Just because you are lesbian how does that give you a point of difference as a rapper?

A friend writes:


Just because you are lesbian how does that give you a point of difference at a rapper?

That is one thing about homosexuality that pisses me off.

If they want to be like everyone else & treated equally then don’t use your sexuality as a point of difference.

And it isn’t just lesbians, gay guys do it too.

There is a fairly large segment of homosexual people who I actually think choose to be gay/lesbian so they can have more to be me me me about. Not necessarily because that is their natural sexual orientation.

I don’t get dykes that have to be so overtly butch and gay guys that do the opposite.

If you are homosexual wouldn’t you just be like anyone else & be yourself.

Before you go thinking she might be a gay hating red-neck, her mother is gay.?My correspondent was commenting on an article about lesbian hip-hop.

WARNING: Adult themes and NSFW lyrics over the break. Don’t like it, don’t read it.?

Lesbian hip hop isn’t a new phenomenon, but you might be forgiven for thinking so. The enthused critical reception queer male rapper Le1f’s booty-shaking, undeniably catchy number ?Wut? received last summer spawned an excited flurry of articles on the increasing recognition of ?homohop? ? homosexual hip hop ? within mainstream hip hop. But a few token references to Nicki Minaj aside, the queer rappers heralded as an innovative new wave in hip hop were?almost invariably men. Their experiments with feminine gender expression and re-reclamation of the word ?cunt? (?CUNTspiracy?, ?cunty?) were sexy and clever, but also highlighted the lack of queer women rappers with an equal hold on the public.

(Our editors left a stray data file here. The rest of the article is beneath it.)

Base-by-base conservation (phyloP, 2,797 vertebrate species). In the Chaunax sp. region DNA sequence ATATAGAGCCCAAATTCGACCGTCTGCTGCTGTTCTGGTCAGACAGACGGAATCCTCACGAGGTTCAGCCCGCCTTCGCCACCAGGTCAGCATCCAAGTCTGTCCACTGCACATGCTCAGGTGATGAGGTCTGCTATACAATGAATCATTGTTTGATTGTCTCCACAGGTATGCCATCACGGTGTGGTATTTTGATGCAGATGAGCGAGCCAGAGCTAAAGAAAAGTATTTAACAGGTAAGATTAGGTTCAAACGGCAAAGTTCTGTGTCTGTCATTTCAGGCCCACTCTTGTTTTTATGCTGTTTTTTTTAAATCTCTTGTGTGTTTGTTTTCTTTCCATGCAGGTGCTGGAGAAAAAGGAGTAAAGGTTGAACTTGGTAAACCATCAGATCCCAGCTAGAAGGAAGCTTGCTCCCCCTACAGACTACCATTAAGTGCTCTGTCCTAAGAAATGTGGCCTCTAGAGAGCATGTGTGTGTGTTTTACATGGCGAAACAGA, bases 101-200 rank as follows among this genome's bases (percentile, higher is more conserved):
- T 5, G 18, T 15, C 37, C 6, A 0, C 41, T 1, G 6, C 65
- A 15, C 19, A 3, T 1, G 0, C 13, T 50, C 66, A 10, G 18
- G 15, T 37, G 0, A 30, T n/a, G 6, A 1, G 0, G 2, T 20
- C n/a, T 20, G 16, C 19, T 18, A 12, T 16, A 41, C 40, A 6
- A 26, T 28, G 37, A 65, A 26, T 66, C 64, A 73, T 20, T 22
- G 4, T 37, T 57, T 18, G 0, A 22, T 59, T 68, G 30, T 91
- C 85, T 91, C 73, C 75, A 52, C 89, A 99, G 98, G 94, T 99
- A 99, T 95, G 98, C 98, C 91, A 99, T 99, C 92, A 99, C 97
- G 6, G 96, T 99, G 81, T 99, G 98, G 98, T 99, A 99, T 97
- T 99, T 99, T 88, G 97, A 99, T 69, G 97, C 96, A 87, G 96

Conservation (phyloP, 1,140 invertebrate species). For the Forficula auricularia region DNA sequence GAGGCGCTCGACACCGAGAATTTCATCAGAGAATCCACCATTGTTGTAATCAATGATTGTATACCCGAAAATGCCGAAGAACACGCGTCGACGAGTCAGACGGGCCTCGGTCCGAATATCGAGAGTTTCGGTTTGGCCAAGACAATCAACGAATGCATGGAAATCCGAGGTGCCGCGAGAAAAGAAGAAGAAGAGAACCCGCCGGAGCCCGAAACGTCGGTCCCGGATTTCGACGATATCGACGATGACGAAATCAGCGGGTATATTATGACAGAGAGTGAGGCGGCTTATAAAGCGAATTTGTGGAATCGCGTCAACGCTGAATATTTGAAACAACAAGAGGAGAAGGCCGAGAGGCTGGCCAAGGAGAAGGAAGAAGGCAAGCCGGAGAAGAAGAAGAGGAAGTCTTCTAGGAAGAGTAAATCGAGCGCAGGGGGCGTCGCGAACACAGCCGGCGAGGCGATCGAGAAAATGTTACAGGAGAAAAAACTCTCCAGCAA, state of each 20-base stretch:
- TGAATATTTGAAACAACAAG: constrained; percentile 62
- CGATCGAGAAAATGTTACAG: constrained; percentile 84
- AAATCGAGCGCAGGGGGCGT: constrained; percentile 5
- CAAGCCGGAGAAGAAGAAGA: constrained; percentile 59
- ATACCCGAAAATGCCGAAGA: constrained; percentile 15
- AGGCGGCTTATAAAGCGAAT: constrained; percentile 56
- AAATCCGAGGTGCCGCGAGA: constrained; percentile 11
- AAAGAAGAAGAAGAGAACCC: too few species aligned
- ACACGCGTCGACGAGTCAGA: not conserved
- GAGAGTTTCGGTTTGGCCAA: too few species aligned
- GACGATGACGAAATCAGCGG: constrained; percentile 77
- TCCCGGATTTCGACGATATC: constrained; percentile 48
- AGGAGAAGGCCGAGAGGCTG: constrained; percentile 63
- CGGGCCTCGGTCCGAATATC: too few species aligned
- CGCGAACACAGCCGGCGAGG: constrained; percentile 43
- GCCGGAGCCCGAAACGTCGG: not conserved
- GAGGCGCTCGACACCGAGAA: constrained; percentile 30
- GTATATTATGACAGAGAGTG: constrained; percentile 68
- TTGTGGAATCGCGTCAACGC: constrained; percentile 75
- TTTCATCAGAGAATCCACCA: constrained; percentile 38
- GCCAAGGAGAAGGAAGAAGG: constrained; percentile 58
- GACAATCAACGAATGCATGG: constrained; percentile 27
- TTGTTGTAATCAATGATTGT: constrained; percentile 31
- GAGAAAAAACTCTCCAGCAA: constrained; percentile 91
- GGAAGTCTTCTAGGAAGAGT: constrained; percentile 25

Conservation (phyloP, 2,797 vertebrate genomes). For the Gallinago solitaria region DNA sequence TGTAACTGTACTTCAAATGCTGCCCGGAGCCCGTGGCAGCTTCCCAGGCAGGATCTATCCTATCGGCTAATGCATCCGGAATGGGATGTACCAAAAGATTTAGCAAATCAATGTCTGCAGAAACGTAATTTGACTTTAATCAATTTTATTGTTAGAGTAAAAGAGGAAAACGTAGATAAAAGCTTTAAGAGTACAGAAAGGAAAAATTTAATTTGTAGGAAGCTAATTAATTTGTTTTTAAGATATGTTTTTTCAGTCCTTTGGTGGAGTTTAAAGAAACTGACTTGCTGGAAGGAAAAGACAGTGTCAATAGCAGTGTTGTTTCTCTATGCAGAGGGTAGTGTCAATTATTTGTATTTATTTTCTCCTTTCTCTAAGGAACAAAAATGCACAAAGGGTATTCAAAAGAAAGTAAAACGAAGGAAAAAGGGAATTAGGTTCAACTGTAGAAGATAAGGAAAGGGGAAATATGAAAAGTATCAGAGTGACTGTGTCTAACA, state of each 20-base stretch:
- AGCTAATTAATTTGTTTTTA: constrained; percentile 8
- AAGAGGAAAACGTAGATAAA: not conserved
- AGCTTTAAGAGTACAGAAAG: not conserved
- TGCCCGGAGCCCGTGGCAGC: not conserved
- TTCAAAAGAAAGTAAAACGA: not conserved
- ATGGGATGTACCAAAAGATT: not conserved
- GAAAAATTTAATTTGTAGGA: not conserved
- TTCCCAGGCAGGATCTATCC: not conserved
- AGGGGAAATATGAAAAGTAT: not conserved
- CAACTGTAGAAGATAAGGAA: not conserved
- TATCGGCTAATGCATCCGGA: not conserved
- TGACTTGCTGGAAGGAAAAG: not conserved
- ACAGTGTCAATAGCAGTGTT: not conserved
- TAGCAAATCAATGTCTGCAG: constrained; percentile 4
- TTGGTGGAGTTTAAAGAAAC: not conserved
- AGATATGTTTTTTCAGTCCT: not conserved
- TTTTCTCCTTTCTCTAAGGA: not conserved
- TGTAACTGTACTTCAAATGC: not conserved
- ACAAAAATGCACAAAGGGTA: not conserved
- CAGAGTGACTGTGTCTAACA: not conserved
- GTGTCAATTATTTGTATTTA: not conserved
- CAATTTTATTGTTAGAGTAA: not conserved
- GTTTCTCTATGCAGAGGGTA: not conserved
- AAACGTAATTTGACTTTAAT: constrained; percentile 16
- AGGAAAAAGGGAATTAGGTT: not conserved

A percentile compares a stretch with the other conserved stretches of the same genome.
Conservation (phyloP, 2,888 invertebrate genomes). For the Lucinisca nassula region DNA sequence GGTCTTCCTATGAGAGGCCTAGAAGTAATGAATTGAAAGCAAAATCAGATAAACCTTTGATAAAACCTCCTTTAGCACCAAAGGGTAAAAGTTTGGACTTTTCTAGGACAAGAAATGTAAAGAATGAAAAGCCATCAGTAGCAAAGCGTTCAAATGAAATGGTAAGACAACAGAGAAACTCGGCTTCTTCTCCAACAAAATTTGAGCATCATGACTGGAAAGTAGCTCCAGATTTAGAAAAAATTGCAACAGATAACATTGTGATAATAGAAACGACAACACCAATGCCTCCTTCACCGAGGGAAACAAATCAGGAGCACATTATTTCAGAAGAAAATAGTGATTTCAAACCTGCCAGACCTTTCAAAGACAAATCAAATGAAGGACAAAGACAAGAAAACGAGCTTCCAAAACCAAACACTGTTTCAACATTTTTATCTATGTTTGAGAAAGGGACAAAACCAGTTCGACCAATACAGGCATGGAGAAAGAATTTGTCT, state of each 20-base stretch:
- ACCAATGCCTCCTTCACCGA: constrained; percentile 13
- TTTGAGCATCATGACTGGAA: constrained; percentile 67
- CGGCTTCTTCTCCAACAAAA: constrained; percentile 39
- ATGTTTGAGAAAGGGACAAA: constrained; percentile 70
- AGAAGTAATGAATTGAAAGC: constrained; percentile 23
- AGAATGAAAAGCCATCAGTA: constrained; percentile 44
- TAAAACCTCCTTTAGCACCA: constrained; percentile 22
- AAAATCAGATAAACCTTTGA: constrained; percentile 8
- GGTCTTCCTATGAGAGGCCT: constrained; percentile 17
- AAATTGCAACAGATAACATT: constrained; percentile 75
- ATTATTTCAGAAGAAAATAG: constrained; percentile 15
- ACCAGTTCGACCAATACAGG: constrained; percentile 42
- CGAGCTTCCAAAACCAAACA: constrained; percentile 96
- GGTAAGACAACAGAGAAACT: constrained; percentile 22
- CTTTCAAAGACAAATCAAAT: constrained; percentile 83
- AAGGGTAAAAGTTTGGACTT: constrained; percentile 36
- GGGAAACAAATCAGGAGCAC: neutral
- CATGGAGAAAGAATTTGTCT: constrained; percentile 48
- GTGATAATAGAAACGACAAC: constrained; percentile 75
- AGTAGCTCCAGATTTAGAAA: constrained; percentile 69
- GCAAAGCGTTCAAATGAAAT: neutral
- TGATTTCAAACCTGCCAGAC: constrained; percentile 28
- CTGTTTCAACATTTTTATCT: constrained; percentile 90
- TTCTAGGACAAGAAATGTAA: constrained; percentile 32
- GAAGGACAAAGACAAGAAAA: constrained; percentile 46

?This is a guy’s world so you know, people are writing about queer guys. I don’t think that a really butch dyke, a super butch dyke, no matter how good she was, could be successful in the mainstream,? God Des, the slick haired, sparkly-eyed, ‘rap’ half of the duo tells me. Though commercial hip hop star Azealia Banks is openly bisexual, she denies that her sexuality is a feature of her music. And even if female bisexuality is accepted as titillating, few popular women musicians have yet been able to proclaim their sexual unavailability to men. ?We need some ugly girls to make it coz they’re dope and that’s why people like them,? God Des adds, ?you know there’s a lot of ugly dude rappers that are famous as hell.?

I’m not a fan of rap generally but that video is funny. others think so too.

They’re also funny. Like many male rappers, God Des and She have bravado, but it’s non-violent and machismo-free, poking fun at the genre’s conventions. ?Lick It?, God Des and She’s most (in)famous song, is a homage to cunnilingus (?We were teaching straight guys to lick pussy, because they’re really the ones that need help?). Set in a regrettably imaginary ?pussy eating 101? classroom, the video features a giant dancing tongue, drag king?Murray Hill, an ice cream van, a synchronised dance routine and a game of ?find the G spot?.

So how is this a point of difference or is it just what it is musicians trying to get some attention by rapping about topics that traditionally have never been rapped about or even used in other music. I mean there are loads of songs about rooting chicks, but not so many about chicks rooting chicks.